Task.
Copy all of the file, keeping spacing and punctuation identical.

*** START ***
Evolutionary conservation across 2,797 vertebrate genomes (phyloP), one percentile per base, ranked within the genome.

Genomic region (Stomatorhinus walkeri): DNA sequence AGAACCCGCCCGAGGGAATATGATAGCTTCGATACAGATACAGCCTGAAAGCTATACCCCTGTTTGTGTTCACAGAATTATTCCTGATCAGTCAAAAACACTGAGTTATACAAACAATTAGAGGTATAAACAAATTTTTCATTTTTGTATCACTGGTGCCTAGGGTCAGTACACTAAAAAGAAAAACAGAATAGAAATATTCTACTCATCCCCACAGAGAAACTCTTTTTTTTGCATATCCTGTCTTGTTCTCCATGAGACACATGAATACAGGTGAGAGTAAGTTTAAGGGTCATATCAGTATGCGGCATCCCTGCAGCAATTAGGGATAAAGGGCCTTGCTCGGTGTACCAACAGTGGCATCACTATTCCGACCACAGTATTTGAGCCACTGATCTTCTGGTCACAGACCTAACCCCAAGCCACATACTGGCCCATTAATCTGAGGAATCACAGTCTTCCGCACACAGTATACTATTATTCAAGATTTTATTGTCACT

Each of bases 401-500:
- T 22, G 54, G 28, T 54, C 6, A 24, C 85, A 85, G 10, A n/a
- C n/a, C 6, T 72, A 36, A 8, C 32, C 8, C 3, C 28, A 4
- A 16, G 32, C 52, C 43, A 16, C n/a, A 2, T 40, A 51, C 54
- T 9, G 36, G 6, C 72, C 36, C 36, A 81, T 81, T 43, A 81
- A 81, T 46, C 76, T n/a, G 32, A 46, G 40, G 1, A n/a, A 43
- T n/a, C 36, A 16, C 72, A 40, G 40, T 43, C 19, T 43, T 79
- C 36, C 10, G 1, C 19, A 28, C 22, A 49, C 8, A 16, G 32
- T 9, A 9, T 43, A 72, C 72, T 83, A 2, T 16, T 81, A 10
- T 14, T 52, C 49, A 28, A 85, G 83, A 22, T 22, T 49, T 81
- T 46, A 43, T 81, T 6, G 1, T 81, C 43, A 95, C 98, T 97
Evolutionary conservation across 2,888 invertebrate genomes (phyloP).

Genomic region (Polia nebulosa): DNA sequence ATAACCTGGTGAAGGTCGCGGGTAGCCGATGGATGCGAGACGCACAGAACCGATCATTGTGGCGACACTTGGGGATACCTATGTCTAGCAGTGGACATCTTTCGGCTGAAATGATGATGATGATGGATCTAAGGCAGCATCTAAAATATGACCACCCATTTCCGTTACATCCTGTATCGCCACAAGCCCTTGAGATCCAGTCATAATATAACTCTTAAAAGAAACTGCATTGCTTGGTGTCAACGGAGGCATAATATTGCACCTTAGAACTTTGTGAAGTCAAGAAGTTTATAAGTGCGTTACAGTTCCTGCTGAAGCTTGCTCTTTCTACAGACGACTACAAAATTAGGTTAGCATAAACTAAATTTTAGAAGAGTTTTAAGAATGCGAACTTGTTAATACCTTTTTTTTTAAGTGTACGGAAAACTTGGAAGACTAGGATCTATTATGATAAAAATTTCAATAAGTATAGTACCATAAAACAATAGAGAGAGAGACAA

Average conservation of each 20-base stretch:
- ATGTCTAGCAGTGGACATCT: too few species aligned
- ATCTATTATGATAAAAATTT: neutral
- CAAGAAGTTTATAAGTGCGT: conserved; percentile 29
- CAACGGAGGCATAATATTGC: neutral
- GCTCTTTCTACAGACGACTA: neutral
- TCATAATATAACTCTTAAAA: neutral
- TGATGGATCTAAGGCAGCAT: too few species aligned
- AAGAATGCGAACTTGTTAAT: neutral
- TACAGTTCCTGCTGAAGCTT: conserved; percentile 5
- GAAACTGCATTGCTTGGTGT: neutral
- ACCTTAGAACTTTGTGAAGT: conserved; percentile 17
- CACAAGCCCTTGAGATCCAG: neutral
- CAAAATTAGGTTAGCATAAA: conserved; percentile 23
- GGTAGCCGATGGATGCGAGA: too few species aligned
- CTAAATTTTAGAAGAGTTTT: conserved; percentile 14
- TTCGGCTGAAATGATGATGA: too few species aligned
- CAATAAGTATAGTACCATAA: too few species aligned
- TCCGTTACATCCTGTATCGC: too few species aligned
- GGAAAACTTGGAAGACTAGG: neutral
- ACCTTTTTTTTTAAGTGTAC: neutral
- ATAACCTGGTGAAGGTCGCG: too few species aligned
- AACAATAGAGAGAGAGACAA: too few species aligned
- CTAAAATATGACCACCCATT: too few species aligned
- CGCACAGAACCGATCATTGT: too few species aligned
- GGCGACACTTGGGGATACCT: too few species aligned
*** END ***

Evolutionary conservation across 2,797 vertebrate genomes (phyloP), one percentile per base, ranked within the genome.

Genomic region (Stomatorhinus walkeri): DNA sequence AGAACCCGCCCGAGGGAATATGATAGCTTCGATACAGATACAGCCTGAAAGCTATACCCCTGTTTGTGTTCACAGAATTATTCCTGATCAGTCAAAAACACTGAGTTATACAAACAATTAGAGGTATAAACAAATTTTTCATTTTTGTATCACTGGTGCCTAGGGTCAGTACACTAAAAAGAAAAACAGAATAGAAATATTCTACTCATCCCCACAGAGAAACTCTTTTTTTTGCATATCCTGTCTTGTTCTCCATGAGACACATGAATACAGGTGAGAGTAAGTTTAAGGGTCATATCAGTATGCGGCATCCCTGCAGCAATTAGGGATAAAGGGCCTTGCTCGGTGTACCAACAGTGGCATCACTATTCCGACCACAGTATTTGAGCCACTGATCTTCTGGTCACAGACCTAACCCCAAGCCACATACTGGCCCATTAATCTGAGGAATCACAGTCTTCCGCACACAGTATACTATTATTCAAGATTTTATTGTCACT

Each of bases 401-500:
- T 22, G 54, G 28, T 54, C 6, A 24, C 85, A 85, G 10, A n/a
- C n/a, C 6, T 72, A 36, A 8, C 32, C 8, C 3, C 28, A 4
- A 16, G 32, C 52, C 43, A 16, C n/a, A 2, T 40, A 51, C 54
- T 9, G 36, G 6, C 72, C 36, C 36, A 81, T 81, T 43, A 81
- A 81, T 46, C 76, T n/a, G 32, A 46, G 40, G 1, A n/a, A 43
- T n/a, C 36, A 16, C 72, A 40, G 40, T 43, C 19, T 43, T 79
- C 36, C 10, G 1, C 19, A 28, C 22, A 49, C 8, A 16, G 32
- T 9, A 9, T 43, A 72, C 72, T 83, A 2, T 16, T 81, A 10
- T 14, T 52, C 49, A 28, A 85, G 83, A 22, T 22, T 49, T 81
- T 46, A 43, T 81, T 6, G 1, T 81, C 43, A 95, C 98, T 97
Evolutionary conservation across 2,888 invertebrate genomes (phyloP).

Genomic region (Polia nebulosa): DNA sequence ATAACCTGGTGAAGGTCGCGGGTAGCCGATGGATGCGAGACGCACAGAACCGATCATTGTGGCGACACTTGGGGATACCTATGTCTAGCAGTGGACATCTTTCGGCTGAAATGATGATGATGATGGATCTAAGGCAGCATCTAAAATATGACCACCCATTTCCGTTACATCCTGTATCGCCACAAGCCCTTGAGATCCAGTCATAATATAACTCTTAAAAGAAACTGCATTGCTTGGTGTCAACGGAGGCATAATATTGCACCTTAGAACTTTGTGAAGTCAAGAAGTTTATAAGTGCGTTACAGTTCCTGCTGAAGCTTGCTCTTTCTACAGACGACTACAAAATTAGGTTAGCATAAACTAAATTTTAGAAGAGTTTTAAGAATGCGAACTTGTTAATACCTTTTTTTTTAAGTGTACGGAAAACTTGGAAGACTAGGATCTATTATGATAAAAATTTCAATAAGTATAGTACCATAAAACAATAGAGAGAGAGACAA

Average conservation of each 20-base stretch:
- ATGTCTAGCAGTGGACATCT: too few species aligned
- ATCTATTATGATAAAAATTT: neutral
- CAAGAAGTTTATAAGTGCGT: conserved; percentile 29
- CAACGGAGGCATAATATTGC: neutral
- GCTCTTTCTACAGACGACTA: neutral
- TCATAATATAACTCTTAAAA: neutral
- TGATGGATCTAAGGCAGCAT: too few species aligned
- AAGAATGCGAACTTGTTAAT: neutral
- TACAGTTCCTGCTGAAGCTT: conserved; percentile 5
- GAAACTGCATTGCTTGGTGT: neutral
- ACCTTAGAACTTTGTGAAGT: conserved; percentile 17
- CACAAGCCCTTGAGATCCAG: neutral
- CAAAATTAGGTTAGCATAAA: conserved; percentile 23
- GGTAGCCGATGGATGCGAGA: too few species aligned
- CTAAATTTTAGAAGAGTTTT: conserved; percentile 14
- TTCGGCTGAAATGATGATGA: too few species aligned
- CAATAAGTATAGTACCATAA: too few species aligned
- TCCGTTACATCCTGTATCGC: too few species aligned
- GGAAAACTTGGAAGACTAGG: neutral
- ACCTTTTTTTTTAAGTGTAC: neutral
- ATAACCTGGTGAAGGTCGCG: too few species aligned
- AACAATAGAGAGAGAGACAA: too few species aligned
- CTAAAATATGACCACCCATT: too few species aligned
- CGCACAGAACCGATCATTGT: too few species aligned
- GGCGACACTTGGGGATACCT: too few species aligned